CHRISTCHURCH, New Zealand, Feb. 22 (UPI) -- Dazed New Zealanders in quake-hit Christchurch awoke Wednesday to learn of a rising death toll, hundreds missing and more catastrophic damage, officials said.
The death toll from Tuesday afternoon's 6.3-magnitude offshore killer quake, the second worst in New Zealand's history, had risen to 75, while the fate of some 300 people, many trapped under collapsed buildings and structures remained unknown even as the country's South Island city continued to be battered by aftershocks.
The major concern Wednesday was the 26-story Hotel Grand Chancellor in the central part of the city, which was on the verge of collapse, the New Zealand Herald reported. Rescue operations in the vicinity of the hotel were suspended as the facility, where one floor had already collapsed, was reported to have moved about 3 feet horizontally toward the east.
Christchurch Mayor Bob Parker warned there would be significant safety risk if the hotel on Cashel Street collapsed amidst continuing aftershocks.
The Herald reported the latest aftershock, with a magnitude 4.2, struck about 2 p.m., about 6 miles southeast of Christchurch at a depth of about 3 miles.
City Superintendent Dave Cliff said 55 of those killed in the quake were now in a temporary morgue while 20 others were being taken there, Herald said. Parker earlier announced 300 were listed as missing.
A shaken New Zealand Prime Minister John Key, who declared a national state of emergency, said the entire country was grieving but expressed confidence the city, which was in the process of being rebuilt from a disastrous 7.1 quake last September, would recover again.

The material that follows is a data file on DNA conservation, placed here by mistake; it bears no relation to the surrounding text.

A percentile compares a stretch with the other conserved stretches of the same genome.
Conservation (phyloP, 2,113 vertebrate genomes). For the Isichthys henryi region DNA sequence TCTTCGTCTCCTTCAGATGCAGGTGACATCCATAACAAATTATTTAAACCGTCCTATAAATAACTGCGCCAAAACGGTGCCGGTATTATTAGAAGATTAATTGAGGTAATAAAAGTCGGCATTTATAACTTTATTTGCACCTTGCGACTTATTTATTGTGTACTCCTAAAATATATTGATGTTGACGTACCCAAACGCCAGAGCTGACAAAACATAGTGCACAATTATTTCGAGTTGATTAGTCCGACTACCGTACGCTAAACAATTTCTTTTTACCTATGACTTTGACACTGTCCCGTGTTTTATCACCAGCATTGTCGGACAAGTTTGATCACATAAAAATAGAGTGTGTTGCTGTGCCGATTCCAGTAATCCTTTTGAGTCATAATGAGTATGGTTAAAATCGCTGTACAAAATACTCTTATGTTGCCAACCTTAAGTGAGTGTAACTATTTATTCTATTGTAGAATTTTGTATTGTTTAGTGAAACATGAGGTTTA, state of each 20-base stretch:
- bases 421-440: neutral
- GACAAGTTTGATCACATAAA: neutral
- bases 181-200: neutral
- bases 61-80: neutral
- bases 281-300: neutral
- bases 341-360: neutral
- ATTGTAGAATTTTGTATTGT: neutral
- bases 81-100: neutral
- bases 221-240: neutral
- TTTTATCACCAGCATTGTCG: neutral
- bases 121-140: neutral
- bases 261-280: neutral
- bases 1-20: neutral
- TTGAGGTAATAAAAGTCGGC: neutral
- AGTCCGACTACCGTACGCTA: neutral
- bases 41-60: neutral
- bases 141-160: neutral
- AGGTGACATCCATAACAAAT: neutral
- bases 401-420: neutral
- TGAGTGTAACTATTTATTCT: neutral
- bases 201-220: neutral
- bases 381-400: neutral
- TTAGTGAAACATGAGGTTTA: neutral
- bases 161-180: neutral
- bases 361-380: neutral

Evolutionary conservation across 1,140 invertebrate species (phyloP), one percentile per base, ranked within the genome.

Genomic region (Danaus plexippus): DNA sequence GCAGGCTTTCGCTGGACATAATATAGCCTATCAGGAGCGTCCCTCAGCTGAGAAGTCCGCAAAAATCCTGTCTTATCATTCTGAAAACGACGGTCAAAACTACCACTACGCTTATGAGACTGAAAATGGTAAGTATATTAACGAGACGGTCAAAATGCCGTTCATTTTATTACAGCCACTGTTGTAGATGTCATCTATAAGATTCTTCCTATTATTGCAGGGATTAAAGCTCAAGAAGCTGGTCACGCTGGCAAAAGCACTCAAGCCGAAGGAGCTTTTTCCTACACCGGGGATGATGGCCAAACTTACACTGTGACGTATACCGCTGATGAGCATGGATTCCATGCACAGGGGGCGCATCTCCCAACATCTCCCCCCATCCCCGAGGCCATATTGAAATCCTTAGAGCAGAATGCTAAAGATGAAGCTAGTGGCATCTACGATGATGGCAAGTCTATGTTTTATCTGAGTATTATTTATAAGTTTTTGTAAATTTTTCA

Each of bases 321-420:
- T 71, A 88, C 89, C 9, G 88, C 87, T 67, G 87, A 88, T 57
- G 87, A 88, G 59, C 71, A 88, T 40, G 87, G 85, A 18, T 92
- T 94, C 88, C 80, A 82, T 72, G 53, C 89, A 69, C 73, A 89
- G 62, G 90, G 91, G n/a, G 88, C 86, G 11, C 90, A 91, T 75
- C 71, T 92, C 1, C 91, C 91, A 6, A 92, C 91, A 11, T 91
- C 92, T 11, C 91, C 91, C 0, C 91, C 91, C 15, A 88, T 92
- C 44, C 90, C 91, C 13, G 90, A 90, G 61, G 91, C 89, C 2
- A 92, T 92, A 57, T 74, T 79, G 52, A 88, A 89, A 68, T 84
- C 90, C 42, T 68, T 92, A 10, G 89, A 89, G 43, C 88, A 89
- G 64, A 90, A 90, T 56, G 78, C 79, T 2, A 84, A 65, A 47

CNN, quoting police, reported rescuers using floodlights worked throughout the night pulling "a large number of people" from collapsed buildings.
"Significant numbers of people" were trapped inside two collapsed buildings downtown, a police statement said, adding officers also were "aware of there being a number of deceased people in both buildings."
The devastation was so extensive rescue and medical teams worked under most difficult conditions as the quake had knocked down electric power and telephone lines, torn up roads and streets and burst water and sewage lines.
TVNZ reported the Christchurch Hospital had already treated more than 200 patients with major traumas and staff members from various hospitals were in the quake-hit areas performing amputations to free those trapped in the rubble.
ABCOnline reported the quake has delivered a major blow to New Zealand's economy with early damage estimates put at more than $10 billion. The report said while the September disaster mostly affected residential areas, Tuesday's temblor struck the central business district.
The report quoted Prime Minister Key as saying the impact from Tuesday's disaster could be worse.
One estimate said the Christchurch earthquake may become the costliest for the global insurance industry since Hurricane Ike that hit the United States in 2008.
The Herald reported Christchurch's Rolleston prison was being prepared to set up more beds to accommodate rescuers arriving in the city including about 200 from Australia and another team from Singapore.
Separately, military personnel ferried tourists and those from out of town to Wellington and Auckland to keep hotel rooms available for rescuers and relief workers.
U.S. President Barack Obama in his condolence statement offered said: "The United States is a close friend and partner of New Zealand."
He said a U.S. Agency for International Development Disaster Assistance Response Team would be deployed to help Christchurch and "we stand ready to provide more assistance as needed."